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Tuesday, 13 October 1970

Mr BEAZLEY (Fremantle) - There are many reasons why a man who is fully prepared to be a soldier of Australia should object to the war in Vietnam, without being what is normally understood by the designation 'conscientious objector", and there may be future contingencies in which this will again be true. All Australian soldiers take the oath of allegiance to the Monarch. There is a tiny minority of aliens in the Army whose constitutional position is different, but what I am about to say applies to the overwhelming majority, namely, that they are subjects of the Crown of the United Kingdom of Great Britain and Ireland, according to the covering clauses of the Constitution and other clauses within it. The Crown is not at war in Vietnam. Her Majesty's Government in the United Kingdom permits a trade which supplies North Vietnam with weapons. British ships carry Chinese and Russian weapons from Hong Kong and elsewhere to Haiphong. Although the United States commands the Pacific with overwhelming naval superiority, the port of Haiphong is not blockaded. The position of Her Majesty's Government in the United Kingdom has simply been that certain of Her Majesty's subjects will have money as a result of this trade and other of Her Majesty's subjects will have death as a result of this trade. The late Sir Wilfrid Kent Hughes and the present Minister for the Navy (Mr Killen) have protested about this situation, but we have no evidence that the Australian Government has attempted anything in the way of inducing the United Kingdom to cease from the trade. Under the circumstances its sense of responsibility to its own troops is gravely open to question.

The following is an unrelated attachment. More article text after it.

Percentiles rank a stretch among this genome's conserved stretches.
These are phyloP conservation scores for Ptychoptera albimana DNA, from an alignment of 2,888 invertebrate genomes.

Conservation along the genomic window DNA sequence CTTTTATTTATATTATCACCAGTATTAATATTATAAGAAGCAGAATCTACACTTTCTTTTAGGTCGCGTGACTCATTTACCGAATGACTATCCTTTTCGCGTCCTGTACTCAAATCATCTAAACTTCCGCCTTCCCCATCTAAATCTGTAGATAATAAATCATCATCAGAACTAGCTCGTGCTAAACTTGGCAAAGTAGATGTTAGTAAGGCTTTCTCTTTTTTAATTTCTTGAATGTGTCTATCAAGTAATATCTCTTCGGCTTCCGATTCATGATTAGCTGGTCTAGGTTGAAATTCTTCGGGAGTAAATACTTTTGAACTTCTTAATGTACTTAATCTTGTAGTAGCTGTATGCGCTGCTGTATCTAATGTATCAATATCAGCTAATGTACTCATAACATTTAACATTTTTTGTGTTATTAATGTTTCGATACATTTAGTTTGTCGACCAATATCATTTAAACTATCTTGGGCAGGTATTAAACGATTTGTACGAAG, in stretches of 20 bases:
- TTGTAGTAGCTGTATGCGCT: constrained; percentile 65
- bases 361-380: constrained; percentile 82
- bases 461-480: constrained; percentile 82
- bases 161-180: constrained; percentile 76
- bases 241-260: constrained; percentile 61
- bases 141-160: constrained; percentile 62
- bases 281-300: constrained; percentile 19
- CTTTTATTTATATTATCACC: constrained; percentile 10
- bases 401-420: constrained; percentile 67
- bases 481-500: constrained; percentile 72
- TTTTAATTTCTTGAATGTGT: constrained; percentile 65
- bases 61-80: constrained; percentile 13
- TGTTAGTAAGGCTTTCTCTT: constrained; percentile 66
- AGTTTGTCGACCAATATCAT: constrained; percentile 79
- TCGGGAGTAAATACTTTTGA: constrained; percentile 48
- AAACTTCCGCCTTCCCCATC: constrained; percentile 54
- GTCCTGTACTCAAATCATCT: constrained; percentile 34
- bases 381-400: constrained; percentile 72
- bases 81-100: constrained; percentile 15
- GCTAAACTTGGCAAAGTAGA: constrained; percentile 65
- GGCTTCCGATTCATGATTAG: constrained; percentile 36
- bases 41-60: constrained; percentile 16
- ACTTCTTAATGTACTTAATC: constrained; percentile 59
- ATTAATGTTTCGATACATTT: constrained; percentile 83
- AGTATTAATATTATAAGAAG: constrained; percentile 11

The war aim in this non-war in Vietnam now appears to be to disengage, but the unlimited nature of a commitment on the mainland of Asia and the carelessly undefined obligations assumed towards the South Vietnamese Government appear to make this impossible to ┬╗he Government. That is the most complimentary construction that it is possible to put on the attitude of the Government. We are confronted with a civil war in which the revolutionary forces are determined to take over the state and to reshape it. The conditions for which we fight are to guarantee existing society and existing regimes.